In our study of 64 consecutive schizophrenic patients seen in an Internist's office, two were found to suffer from undiagnosed and untreated hypothyroidism. This limited study suggests that although not as common as suggested by the literature, undiagnosed and untreated hypothyroidism does exist in this population. All patients with schizophrenia should undergo a routine thyroid profile testing as part of a regular medical physical exam.
India, with its rich and distinct socio-cultural heritage, bestow diverse impact over individual symptom complexes, coloring the picture and causing wide variation in presentation and prognosis of psychiatric illnesses. With the widespread use of atheoretical categorical diagnostic systems such as DSM-IV, ICD-10, etc. and success of psychopharmacological treatment approach, psychiatrists in developing and underdeveloped countries have tended to overlook the role of psycho-social and cultural factors and their interplay with neurobiological factors in governing illness patterns, and are reluctant initiators of non-pharmacological treatment measures.
The study aims to descriptively analyze and compare the use of pharmacological to non-pharmacological intervention initiation in outpatients in a general hospital setting.
The study sample will comprise of consecutive patients referred to psychiatry outpatient department from February to July 2009. The socio-demographic and clinical profile will be analyzed using a semi-structured proforma and diagnosis will be made as per ICD-10-DCR. An analysis of pharmacological and non-pharmacological intervention initiation will be made and compared. Descriptive statistical analysis for continuous and categorical variables will be done as needed.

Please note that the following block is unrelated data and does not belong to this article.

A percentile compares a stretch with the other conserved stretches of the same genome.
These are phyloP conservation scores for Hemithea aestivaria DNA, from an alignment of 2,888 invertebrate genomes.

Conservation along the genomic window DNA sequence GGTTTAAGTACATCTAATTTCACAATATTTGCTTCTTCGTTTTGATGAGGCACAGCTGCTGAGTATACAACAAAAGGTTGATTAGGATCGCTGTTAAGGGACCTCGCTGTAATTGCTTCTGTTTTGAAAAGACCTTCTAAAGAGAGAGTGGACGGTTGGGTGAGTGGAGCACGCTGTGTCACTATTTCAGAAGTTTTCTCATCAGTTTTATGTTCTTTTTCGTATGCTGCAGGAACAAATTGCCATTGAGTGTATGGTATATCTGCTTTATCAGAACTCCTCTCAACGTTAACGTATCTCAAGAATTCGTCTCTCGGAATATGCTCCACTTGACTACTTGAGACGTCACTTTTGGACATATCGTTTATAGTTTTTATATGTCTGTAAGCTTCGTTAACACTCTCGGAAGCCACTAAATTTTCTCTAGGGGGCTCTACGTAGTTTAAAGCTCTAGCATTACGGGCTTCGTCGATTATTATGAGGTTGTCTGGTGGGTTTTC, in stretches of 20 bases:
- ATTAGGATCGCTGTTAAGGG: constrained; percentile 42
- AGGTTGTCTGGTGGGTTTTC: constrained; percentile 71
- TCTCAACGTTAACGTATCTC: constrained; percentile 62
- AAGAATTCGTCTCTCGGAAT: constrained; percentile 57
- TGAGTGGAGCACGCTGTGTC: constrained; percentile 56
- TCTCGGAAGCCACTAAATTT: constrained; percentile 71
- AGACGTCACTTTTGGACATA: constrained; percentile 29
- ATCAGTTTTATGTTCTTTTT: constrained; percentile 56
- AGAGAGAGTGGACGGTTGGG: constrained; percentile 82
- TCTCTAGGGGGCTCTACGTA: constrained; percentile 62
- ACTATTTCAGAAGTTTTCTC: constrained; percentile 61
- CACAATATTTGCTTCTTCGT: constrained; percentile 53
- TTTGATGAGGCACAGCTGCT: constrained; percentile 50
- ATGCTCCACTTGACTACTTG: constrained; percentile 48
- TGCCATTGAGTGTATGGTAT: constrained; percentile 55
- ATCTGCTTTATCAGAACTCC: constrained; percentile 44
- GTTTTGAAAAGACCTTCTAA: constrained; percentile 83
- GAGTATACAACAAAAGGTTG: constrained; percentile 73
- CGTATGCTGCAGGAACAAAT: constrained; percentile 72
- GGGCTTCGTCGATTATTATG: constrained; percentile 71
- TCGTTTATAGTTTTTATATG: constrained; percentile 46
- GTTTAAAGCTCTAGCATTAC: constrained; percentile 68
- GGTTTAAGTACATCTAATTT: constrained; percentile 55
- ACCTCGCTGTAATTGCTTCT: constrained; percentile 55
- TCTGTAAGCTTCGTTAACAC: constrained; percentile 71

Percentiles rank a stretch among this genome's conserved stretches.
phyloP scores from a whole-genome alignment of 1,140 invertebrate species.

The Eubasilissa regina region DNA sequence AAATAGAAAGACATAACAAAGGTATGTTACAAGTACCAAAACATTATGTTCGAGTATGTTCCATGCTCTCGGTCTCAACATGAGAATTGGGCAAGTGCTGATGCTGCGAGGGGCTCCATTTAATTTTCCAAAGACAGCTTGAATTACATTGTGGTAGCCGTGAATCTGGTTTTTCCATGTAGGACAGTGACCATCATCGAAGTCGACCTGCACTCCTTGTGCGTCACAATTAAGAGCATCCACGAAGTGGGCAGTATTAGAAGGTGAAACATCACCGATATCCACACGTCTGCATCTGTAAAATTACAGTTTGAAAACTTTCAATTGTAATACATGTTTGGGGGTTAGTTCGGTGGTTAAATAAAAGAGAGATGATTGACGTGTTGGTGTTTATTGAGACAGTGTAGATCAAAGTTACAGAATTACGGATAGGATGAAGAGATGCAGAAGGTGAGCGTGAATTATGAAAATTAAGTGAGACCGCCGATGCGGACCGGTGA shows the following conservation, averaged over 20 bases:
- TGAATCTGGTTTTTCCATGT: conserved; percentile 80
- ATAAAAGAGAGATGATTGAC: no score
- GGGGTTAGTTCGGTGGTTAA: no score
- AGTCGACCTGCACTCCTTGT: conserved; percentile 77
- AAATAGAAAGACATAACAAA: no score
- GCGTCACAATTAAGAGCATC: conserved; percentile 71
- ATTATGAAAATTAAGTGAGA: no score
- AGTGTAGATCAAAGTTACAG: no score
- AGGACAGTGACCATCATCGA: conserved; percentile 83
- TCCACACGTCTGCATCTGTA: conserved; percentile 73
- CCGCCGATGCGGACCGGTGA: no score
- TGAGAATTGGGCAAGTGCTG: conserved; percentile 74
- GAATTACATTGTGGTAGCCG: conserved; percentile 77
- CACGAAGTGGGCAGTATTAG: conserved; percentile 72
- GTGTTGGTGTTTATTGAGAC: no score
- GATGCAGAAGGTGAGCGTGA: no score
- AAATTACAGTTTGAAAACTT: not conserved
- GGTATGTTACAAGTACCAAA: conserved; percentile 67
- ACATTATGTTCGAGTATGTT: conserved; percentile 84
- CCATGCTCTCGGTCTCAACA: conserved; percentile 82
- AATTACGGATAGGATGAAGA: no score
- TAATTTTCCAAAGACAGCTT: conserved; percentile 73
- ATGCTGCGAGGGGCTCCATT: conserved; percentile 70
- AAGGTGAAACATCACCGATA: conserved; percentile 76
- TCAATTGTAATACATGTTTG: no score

The study is currently been undertaken and the results and conclusion will be presented at the conference.
Symptoms have a major influence on expectations to the degree to which they affect patients’ perceptions of what might be wrong (cognitive states) and reactions to illness (emotional states).
This study investigated the relationship of patient and caregiver's expectations of illness to the diagnosis.
Two hundred new cases with their caregivers were consecutively included from the Out-Patient Department of psychiatry and assessed through a semi-structured proforma and Clinical Global Impression scale.
Somatic symptoms were the predominant complaints compared to psychic complaints. Patients presenting with more psychological symptoms had more uncommon and unmet expectations compared to those with biological symptoms. Most considered their illness to be of medical nature (71% in patients; 83% in caregivers). Patients gave social causes a higher priority (23.5% in patients and 6.5% in caregivers) while caregivers give higher priority to supernatural cause (5.5% in patients and 13% in caregivers). 54.5% patients and 63.5% caregivers considered the illness to be severe which on objective assessment was for only 38%. 54% patient had co morbid psychiatric illness and 46% had only psychiatric illness and 9% had only medical illness. More was the severity of illness; more the treatment in form of medication prescription was expected.
Objective severity of patients' disease condition, and their awareness of illness, can predict their adherence and can contribute to better targeting of health messages and treatment advice by providers.
Polypharmacy, involving anti-psychotic drugs as well as drugs for co-morbid conditions is common. We report a patient on 31 different medications involving taking at least 40 pills a day.
To highlight the problem with excessive polypharmacy.
To report a case of extreme polypharmacy.